In response to these challenges, an alternative measure is gaining in popularity that works within the industrial waste stream of places like coal-fired plants to convert CO2 to fuel. This emerging sector is appropriately named Carbon Capture and Recycling (CCR), or CO2 recycling, and it’s quickly advancing to become a viable alternative to burying CO2 emissions underground.

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Psychological Study Finds Green Consumers Ethically Challenged

| Tuesday March 30th, 2010 | 2 Comments

Typical Green Consumer?

A series of psychological experiments carried out by researchers at the University of Toronto suggest that consumers of green products may feel less obligated to act as altruistically in the rest of their lives.

The study, conducted by Nina Mazar and Chen-Bo Zhong and published in the Journal of Psychological Science, asked one group of subjects to evaluate a website selling green products and another to actually buy products on the website. The study found that those who had merely been exposed to the green website acted more altruistically in a series of tests immediately afterwards.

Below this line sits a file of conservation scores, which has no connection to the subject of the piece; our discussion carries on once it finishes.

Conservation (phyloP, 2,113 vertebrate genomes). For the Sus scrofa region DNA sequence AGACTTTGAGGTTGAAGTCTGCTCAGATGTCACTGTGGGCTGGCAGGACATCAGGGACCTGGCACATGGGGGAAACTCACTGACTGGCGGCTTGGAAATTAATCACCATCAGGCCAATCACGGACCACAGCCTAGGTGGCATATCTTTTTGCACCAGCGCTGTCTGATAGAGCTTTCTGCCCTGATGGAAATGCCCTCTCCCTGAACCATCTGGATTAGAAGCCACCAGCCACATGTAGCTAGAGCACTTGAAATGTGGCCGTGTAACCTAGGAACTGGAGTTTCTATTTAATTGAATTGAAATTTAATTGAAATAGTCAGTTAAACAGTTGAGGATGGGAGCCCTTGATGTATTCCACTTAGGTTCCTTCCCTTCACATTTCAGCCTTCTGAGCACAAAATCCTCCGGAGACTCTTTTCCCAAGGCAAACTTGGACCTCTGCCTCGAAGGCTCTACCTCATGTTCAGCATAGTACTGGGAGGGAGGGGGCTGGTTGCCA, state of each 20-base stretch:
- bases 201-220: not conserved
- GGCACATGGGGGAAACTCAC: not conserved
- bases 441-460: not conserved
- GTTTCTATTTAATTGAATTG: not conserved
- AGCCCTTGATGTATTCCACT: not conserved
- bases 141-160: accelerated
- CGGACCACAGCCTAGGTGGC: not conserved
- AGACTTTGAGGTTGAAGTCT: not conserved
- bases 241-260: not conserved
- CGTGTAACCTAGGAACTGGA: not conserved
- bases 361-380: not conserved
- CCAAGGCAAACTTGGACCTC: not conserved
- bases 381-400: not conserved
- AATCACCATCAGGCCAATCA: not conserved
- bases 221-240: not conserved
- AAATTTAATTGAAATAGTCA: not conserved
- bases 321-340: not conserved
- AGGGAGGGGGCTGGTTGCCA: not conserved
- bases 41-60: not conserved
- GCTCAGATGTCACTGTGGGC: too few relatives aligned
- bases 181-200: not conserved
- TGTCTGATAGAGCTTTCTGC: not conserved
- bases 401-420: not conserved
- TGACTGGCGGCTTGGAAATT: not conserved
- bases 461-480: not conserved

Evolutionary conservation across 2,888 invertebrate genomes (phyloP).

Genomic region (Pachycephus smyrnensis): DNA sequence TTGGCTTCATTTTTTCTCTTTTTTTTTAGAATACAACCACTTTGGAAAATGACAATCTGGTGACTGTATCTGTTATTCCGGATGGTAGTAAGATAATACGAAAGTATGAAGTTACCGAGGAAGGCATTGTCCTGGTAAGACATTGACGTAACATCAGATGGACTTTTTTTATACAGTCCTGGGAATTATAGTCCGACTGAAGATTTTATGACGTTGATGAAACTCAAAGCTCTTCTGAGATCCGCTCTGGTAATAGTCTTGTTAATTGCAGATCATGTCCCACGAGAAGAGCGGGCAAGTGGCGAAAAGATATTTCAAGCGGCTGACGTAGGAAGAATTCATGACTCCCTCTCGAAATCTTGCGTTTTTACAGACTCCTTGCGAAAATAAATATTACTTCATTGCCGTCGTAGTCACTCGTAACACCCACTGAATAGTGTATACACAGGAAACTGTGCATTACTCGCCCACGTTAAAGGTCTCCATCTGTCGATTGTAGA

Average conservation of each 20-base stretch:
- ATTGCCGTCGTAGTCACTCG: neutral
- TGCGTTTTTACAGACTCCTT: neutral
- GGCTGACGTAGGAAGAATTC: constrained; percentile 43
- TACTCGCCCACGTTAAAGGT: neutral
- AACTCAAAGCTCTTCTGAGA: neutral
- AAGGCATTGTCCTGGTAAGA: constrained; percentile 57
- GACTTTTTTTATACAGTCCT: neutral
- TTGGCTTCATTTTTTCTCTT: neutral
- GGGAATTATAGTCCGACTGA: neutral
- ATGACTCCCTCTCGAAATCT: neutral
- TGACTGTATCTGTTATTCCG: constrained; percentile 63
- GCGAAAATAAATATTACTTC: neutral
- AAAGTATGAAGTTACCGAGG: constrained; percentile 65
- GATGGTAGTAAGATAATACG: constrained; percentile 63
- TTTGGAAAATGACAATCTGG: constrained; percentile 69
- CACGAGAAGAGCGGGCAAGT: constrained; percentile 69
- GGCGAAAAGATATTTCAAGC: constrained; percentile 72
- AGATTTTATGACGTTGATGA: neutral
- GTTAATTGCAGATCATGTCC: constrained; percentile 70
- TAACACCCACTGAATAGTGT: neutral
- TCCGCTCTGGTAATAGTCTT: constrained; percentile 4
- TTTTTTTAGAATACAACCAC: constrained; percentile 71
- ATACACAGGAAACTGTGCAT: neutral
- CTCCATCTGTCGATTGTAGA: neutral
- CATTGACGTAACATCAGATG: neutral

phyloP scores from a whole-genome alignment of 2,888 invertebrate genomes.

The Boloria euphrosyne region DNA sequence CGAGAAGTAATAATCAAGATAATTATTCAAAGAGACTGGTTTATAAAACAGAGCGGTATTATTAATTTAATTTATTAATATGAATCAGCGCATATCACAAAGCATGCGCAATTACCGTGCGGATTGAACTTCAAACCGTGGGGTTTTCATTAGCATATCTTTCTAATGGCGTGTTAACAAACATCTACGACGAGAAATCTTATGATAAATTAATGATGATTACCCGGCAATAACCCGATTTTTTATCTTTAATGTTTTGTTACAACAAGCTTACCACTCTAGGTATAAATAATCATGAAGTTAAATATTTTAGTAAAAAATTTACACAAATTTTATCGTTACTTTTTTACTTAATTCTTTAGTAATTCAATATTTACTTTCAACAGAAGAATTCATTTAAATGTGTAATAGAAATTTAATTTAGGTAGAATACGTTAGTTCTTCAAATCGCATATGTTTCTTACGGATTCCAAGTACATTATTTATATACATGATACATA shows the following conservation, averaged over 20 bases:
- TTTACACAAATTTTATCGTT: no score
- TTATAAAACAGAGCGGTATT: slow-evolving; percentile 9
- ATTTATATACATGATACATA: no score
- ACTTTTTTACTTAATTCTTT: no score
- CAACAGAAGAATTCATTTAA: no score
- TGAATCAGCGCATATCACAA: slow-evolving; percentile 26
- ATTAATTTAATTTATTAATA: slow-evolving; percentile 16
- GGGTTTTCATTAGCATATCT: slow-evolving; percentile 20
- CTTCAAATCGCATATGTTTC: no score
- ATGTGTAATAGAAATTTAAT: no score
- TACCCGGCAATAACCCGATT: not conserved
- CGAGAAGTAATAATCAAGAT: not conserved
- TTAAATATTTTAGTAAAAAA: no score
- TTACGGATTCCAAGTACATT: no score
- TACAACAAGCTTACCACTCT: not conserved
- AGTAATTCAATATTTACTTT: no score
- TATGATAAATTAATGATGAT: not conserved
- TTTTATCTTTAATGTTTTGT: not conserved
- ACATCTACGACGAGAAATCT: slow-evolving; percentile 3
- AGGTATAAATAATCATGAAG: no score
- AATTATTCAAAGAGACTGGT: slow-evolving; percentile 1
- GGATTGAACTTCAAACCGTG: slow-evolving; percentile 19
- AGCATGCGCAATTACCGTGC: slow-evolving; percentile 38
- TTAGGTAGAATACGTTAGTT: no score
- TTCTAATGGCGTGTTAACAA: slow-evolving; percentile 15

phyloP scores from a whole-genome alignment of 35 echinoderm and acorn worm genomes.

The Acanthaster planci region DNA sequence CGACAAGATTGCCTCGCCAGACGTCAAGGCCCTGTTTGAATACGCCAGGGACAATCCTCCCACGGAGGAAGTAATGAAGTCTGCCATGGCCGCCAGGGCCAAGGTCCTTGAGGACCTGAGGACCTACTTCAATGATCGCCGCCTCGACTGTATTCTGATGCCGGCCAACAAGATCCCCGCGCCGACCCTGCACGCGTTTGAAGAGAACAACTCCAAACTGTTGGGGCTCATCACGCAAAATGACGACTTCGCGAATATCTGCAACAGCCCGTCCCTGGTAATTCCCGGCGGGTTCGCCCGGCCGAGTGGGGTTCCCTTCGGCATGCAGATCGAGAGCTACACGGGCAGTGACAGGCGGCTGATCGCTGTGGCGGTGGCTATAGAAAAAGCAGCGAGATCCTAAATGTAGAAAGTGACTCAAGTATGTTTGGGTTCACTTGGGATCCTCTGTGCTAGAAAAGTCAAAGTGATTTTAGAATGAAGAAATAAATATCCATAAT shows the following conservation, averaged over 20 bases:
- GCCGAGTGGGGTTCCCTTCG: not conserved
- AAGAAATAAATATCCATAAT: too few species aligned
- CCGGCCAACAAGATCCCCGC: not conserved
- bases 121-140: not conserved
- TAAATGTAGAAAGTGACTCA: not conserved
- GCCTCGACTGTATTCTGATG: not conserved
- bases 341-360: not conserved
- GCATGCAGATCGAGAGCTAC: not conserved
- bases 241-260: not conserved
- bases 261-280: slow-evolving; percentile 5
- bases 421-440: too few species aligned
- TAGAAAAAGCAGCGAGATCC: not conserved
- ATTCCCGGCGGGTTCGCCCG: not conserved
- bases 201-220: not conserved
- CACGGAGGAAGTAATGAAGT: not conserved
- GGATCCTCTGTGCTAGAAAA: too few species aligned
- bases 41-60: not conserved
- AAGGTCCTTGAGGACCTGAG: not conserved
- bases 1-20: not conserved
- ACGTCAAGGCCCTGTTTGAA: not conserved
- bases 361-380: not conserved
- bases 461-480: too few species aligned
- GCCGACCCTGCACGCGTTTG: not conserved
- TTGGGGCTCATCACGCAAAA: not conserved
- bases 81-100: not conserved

But those who actually purchased products on the website were less likely to share money in the same exercises, and more likely to steal money when given the opportunity.

The study suggests people who have spent money on things they perceive to benefit society as a whole may feel they have “done their good deed for the day” and thus are more likely to choose less altruistically when presented with other ethical quandaries. The full study is available here (PDF).

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Green Choice Campaign 2010: Rate & Review Green Charities

Jace Shoemaker-Galloway | Tuesday March 30th, 2010 | 2 Comments

If you have had experience with environmental non-profit organizations, why not share your story with the world? Whether your experience was fabulous, mediocre or somewhere in between, the GreatNonprofits Green Choice Campaign 2010 is asking for your input.  Now is your chance to review that green non-profit and share your experience.   Your review may help others make informed decisions prior to donating or volunteering with particular charitable organizations.  Over 800 reviews were submitted on more than 100 organizations during the 2009 Green Choice Campaign.

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The Branding Case for Offset-Inclusive Carbon Management

3p Contributor | Tuesday March 30th, 2010 | 5 Comments

By Neil Braun, CEO, The CarbonNeutral Company

As US companies transition to a low carbon economy, carbon management represents a new and fundamental challenge for business. How companies respond to this challenge has become a strategic issue that can build or destroy brands and reputations.

If companies take on this challenge, carbon management presents an opportunity to deliver immediate business value. Even with a lack of clear international agreements and definitive US federal regulations, the business drivers for taking action on emissions reduction are only strengthening. What may initially appear to be a costly headache can become the cornerstone of CSR plans and a way to win customer loyalty.